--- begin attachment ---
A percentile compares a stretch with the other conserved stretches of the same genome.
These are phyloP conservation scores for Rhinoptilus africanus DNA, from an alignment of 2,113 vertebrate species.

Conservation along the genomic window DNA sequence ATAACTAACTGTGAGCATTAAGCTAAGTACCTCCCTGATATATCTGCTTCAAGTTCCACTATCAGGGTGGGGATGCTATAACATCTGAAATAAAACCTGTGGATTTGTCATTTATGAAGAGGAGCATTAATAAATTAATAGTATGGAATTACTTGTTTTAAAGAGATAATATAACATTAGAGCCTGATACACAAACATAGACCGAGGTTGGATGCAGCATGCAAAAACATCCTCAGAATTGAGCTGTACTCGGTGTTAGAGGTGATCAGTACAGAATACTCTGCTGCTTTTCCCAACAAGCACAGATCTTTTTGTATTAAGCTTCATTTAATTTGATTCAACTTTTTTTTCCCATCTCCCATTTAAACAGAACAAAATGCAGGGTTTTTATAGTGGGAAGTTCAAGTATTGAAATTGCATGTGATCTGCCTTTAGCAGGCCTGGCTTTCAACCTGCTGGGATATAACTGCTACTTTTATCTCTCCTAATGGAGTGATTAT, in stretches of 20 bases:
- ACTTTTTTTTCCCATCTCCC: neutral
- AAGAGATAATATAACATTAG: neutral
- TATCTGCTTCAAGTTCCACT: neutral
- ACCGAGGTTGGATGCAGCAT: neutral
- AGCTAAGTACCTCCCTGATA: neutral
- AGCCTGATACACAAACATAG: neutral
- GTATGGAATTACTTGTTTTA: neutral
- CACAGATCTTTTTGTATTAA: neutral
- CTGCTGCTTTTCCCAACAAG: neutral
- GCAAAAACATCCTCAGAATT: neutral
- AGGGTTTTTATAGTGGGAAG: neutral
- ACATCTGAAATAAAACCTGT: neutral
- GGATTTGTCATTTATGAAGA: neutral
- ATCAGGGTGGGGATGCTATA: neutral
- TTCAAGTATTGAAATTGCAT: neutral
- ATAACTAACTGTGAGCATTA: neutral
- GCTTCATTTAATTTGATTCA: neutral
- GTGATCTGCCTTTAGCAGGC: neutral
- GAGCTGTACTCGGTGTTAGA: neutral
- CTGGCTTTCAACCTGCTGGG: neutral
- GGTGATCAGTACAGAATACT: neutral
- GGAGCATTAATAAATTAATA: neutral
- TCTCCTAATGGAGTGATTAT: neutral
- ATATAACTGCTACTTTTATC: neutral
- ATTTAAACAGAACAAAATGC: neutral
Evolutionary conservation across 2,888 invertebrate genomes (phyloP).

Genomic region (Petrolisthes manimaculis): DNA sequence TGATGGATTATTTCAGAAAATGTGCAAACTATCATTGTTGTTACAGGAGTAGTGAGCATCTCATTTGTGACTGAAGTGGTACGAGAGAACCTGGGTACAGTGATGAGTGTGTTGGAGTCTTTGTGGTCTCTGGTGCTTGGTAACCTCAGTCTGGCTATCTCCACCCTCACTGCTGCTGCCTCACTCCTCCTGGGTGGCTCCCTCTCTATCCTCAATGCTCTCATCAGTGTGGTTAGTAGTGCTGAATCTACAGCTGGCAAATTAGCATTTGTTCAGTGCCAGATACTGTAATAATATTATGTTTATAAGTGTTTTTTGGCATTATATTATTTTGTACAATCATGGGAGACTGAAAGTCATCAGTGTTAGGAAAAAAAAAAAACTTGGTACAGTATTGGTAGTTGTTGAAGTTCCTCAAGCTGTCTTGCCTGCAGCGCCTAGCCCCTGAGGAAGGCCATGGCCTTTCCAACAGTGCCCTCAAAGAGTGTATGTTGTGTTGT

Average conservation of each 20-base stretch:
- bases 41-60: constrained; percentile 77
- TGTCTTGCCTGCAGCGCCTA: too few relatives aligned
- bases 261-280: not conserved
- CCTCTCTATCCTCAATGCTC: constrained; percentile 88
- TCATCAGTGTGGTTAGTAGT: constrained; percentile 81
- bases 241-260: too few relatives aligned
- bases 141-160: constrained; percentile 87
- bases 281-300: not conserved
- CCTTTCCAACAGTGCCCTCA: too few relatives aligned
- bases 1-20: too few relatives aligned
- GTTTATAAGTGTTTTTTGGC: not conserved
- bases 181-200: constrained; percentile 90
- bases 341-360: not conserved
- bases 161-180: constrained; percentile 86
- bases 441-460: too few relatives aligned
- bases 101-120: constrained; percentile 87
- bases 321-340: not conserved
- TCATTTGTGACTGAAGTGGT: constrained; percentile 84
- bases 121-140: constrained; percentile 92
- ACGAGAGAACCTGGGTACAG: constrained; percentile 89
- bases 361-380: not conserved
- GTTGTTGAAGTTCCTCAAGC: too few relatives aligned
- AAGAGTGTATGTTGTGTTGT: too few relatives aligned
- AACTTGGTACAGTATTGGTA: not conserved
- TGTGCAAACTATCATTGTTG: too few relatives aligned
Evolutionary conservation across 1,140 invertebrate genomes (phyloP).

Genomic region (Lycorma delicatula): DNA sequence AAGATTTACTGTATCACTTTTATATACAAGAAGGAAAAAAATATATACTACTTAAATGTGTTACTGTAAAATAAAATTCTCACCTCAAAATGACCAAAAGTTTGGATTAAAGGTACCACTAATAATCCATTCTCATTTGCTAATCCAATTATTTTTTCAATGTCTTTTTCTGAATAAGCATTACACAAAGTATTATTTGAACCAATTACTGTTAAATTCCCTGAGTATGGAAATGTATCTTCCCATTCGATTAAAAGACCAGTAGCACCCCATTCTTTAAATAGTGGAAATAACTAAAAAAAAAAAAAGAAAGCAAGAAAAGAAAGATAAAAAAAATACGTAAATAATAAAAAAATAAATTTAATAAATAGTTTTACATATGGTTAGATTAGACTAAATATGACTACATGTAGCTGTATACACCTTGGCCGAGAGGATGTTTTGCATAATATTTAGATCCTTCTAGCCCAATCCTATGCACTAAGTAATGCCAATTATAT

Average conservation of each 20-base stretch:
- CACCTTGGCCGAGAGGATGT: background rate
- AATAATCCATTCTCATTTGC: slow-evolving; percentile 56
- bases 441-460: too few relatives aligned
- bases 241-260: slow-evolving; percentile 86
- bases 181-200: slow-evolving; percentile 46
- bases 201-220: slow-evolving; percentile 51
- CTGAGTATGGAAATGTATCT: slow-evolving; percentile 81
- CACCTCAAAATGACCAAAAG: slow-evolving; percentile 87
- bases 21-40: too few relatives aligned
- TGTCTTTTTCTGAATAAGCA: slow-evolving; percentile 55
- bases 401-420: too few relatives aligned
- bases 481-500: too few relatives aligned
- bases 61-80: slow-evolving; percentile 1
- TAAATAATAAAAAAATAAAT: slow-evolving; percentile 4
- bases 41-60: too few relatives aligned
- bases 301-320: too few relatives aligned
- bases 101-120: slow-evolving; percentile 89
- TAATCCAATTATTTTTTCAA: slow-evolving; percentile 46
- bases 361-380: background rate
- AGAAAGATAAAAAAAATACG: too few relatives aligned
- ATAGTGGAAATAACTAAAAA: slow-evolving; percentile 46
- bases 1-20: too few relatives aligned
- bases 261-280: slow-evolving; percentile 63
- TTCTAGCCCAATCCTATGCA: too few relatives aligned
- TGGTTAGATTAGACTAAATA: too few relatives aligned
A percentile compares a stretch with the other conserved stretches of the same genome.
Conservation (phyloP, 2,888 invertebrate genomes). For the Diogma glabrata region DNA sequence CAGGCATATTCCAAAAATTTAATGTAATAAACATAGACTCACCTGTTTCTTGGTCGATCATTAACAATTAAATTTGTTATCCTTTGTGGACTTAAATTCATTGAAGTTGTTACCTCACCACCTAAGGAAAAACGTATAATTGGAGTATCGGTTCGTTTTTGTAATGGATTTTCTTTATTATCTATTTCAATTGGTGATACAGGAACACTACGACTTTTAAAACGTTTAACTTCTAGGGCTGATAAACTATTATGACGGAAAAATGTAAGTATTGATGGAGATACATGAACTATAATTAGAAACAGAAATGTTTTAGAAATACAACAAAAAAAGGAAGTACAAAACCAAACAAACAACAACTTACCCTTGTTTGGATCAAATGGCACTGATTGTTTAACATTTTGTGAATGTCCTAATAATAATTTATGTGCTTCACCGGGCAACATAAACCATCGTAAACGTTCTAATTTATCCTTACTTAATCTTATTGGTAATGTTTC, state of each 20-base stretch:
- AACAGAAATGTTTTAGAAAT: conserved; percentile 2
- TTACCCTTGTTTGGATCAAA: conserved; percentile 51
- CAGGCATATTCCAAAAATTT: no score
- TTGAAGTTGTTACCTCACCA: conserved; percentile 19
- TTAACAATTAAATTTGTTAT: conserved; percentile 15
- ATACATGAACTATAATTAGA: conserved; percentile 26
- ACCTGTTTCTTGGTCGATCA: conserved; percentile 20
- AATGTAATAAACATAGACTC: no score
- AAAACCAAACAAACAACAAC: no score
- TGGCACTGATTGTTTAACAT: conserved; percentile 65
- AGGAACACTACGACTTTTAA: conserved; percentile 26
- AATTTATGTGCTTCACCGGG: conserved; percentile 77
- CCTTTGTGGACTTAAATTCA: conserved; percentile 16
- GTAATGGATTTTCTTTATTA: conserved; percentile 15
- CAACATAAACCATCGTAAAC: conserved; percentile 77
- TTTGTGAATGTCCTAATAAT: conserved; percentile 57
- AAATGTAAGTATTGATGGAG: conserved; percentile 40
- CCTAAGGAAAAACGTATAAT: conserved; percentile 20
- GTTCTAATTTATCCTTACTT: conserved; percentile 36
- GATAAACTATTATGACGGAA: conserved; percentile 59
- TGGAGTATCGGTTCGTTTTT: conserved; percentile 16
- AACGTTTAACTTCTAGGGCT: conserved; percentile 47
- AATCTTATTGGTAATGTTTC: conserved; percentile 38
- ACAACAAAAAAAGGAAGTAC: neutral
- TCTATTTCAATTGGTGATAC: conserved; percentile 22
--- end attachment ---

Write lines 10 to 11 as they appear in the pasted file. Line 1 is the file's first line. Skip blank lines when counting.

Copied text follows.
- GTATGGAATTACTTGTTTTA: neutral
- CACAGATCTTTTTGTATTAA: neutral